Planning Your First Bike Touring Adventure – Camping by Two Wheels

You enjoy a scenic bike ride in a new place. You also appreciate a night spent under the stars, camping in a stunning location. Why not combine the two? The sport of bike touring—traveling via bike while carrying camping gear—is on the rise, with more and more outfitters offering guided trips for all levels.

But how do you get into it? And what do you need to know before you go? I called up Park City, Utah-based Darren Alff, author of The Essential Guide To Touring Bicycles and founder of BicycleTouringPro.com, who’s biked through 29 U.S. states and across dozens of countries around the world, for his tips on bike touring like a pro.

What’s so great about bike touring?

Darren Alff: You get to discover new ways of doing things, seeing the world, and approaching life. Bicycle touring is not about racing to the finish or trying to cover as many miles as possible in the shortest amount of time. This makes it up to the individual to decide what he or she wants to get out of the experience.

How experienced does someone need to be to get into this sport?

Here’s the truth: You don’t need to be a cycling fanatic to participate in a bicycle tour. A majority of the people who conduct bicycle tours each year have very little experience with cycling. Bicycle touring is something that is done by the young and the old, the experienced and the not-so experienced, the rich and the poor, and people from all walks of life.

For a first timer, would you recommend a guided bike tour or a self-supported one?

Many people who are new to bicycle touring choose to start with a guided bicycle tour before conducting their own self-supported one, and I think this is a good idea. That will allow you to see what the daily routine of bicycle touring is like, while providing you with the comfort and safety of traveling with a group or an experienced guide. Then you can determine for yourself whether or not you are ready to conduct your own self-supported cycling adventure.d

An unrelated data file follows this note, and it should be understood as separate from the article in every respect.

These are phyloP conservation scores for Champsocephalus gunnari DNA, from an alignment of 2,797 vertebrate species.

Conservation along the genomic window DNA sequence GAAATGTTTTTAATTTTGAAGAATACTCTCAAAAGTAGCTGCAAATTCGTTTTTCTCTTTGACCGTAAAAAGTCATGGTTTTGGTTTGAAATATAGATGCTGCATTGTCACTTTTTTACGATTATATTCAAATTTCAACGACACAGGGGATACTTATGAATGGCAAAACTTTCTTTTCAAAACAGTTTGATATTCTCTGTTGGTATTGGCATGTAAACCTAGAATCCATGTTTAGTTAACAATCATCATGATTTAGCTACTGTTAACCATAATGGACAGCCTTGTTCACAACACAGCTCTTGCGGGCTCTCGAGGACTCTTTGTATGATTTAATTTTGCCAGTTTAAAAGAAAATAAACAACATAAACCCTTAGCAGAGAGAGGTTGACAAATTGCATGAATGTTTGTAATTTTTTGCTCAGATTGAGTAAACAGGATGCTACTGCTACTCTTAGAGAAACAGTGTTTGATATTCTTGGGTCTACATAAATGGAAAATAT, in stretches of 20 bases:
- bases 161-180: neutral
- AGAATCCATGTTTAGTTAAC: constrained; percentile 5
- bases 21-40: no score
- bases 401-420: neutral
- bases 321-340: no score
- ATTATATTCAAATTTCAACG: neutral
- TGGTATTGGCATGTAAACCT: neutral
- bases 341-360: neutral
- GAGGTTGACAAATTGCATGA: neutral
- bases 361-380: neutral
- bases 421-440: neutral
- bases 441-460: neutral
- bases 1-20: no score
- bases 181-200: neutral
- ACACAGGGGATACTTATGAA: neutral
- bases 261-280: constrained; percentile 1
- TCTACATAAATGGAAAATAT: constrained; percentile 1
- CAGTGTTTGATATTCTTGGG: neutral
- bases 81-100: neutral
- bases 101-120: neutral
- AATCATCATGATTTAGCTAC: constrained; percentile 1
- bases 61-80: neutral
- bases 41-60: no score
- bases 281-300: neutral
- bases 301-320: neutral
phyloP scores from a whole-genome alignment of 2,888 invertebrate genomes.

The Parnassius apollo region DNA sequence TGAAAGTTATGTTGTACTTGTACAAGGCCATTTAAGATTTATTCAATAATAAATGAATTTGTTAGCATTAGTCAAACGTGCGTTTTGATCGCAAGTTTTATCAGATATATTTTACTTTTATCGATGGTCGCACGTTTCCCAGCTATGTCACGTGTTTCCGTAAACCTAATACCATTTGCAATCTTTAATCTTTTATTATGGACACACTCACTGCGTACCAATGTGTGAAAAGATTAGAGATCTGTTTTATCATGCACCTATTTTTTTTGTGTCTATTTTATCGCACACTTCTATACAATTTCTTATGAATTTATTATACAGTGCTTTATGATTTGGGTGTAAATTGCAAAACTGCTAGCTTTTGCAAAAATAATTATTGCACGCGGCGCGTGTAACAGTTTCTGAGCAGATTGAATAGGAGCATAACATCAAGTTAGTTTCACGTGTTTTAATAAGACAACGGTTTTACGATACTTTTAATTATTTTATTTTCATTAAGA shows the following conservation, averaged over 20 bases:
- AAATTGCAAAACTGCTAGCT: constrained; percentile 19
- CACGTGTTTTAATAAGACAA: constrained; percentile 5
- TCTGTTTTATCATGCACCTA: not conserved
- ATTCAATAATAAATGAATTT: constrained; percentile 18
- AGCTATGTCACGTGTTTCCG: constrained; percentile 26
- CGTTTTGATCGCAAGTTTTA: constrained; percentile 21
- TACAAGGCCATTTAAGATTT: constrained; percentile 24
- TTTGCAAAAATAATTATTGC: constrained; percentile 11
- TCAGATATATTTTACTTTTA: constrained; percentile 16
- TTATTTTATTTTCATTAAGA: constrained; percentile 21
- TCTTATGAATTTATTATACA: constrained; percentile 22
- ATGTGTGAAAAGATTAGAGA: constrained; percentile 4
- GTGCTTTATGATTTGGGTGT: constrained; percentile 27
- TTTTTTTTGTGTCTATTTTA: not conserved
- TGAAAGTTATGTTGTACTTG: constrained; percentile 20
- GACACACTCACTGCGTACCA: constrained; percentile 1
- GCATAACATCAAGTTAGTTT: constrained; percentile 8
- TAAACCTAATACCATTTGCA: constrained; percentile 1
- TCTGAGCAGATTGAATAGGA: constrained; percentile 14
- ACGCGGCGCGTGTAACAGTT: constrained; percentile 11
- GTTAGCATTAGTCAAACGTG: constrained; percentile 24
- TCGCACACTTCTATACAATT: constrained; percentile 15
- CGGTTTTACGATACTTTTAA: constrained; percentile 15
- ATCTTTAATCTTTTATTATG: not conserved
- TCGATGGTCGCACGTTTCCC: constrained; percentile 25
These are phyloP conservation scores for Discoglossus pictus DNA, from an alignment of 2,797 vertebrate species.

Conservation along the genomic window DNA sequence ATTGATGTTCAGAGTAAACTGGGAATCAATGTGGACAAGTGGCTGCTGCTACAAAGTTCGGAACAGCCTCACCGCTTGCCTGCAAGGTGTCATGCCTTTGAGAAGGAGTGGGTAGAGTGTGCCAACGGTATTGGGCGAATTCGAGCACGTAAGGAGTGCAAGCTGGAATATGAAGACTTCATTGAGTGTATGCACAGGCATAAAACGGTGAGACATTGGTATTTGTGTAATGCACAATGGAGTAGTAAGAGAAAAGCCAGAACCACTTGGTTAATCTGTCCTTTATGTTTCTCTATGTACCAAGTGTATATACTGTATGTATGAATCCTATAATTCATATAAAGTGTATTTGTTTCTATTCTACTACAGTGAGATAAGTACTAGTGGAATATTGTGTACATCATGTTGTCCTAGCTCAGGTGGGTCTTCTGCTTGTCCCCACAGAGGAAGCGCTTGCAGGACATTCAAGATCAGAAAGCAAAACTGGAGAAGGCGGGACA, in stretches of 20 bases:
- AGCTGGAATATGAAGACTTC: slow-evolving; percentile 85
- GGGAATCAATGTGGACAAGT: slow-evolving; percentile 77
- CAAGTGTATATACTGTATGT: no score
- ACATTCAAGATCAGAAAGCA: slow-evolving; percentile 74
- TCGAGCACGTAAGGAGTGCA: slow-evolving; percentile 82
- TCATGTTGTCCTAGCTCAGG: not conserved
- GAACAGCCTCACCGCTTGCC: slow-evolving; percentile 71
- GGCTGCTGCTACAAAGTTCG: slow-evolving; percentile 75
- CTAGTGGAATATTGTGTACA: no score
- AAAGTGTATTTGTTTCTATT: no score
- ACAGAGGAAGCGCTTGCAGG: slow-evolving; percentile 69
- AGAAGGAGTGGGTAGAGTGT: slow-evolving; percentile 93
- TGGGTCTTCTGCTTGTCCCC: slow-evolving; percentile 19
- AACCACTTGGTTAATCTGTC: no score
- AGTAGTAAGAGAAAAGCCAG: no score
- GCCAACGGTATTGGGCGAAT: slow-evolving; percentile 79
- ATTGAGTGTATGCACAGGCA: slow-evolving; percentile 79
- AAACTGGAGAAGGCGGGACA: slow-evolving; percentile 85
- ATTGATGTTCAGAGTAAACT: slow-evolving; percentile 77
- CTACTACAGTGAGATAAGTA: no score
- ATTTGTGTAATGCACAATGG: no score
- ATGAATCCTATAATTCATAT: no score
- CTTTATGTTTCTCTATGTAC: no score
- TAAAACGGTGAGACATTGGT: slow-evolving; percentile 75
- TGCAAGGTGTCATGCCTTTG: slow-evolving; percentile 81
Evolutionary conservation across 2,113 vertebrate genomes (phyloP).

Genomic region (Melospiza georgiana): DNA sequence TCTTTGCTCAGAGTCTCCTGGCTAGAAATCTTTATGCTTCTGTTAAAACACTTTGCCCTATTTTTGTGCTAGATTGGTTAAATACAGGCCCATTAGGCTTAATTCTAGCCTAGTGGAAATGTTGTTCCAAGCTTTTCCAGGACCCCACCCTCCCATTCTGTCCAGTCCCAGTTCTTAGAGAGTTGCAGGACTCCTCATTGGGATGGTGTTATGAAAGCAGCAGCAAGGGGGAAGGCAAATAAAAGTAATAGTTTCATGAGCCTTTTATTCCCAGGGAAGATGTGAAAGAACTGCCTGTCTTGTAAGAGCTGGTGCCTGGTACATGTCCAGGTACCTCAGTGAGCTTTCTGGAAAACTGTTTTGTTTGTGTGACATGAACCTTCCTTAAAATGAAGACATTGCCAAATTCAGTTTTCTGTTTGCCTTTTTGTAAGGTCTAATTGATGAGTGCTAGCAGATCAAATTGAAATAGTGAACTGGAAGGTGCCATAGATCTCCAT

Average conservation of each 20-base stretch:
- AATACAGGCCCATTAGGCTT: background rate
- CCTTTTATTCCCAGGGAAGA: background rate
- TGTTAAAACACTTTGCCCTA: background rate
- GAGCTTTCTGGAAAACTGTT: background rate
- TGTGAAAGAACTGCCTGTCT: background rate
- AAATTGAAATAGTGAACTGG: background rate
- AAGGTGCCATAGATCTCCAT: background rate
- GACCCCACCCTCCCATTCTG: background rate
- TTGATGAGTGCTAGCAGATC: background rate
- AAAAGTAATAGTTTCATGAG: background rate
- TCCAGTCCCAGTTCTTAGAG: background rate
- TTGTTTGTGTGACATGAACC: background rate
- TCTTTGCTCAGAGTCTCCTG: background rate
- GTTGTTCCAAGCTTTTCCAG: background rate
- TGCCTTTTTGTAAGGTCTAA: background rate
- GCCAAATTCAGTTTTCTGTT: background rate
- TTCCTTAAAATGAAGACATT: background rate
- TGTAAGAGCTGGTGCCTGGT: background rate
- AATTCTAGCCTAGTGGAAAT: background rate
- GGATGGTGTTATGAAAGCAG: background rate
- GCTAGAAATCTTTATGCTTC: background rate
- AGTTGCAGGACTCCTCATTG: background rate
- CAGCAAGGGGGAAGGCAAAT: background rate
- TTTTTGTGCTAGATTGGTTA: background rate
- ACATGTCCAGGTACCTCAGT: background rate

Will any old bike work?

You don’t always need a touring-specific bicycle. For short bike tours, almost any type of bicycle will do. But the longer you stay on the road, the more miles you plan to cover, and the more gear you wish to carry, the more important it becomes to have a proper touring bicycle, which is specifically designed to handle the demands. If you are flying to a foreign country and don’t want to deal with packing your bicycle on an airplane, renting a bike once you arrive is a great way to go.

Any suggestions for a beautiful place for a bike tour in the U.S.?

There are a few long-distance bicycle routes within the continental United States that are popular amongst bicycle tourists looking for flat, easy, and car-free routes to travel. For example, the Natchez Trace, a two-lane parkway road that extends 444 miles from Natchez, Mississippi to Nashville, Tennessee, and the Katy Trail in Missouri, a recreational rail trail that runs 240 miles. But my favorite route is the Pacific Coast, a 1,852-mile route that runs from Vancouver, Canada to Imperial Beach, California. This is one of America’s most popular and most scenic long-distance bicycle touring routes. It’s not easy, but it’s something that anyone with moderate bicycle experience can complete.

Get started today and check out REI Adventures’ Cycling Tours and Trips to learn more.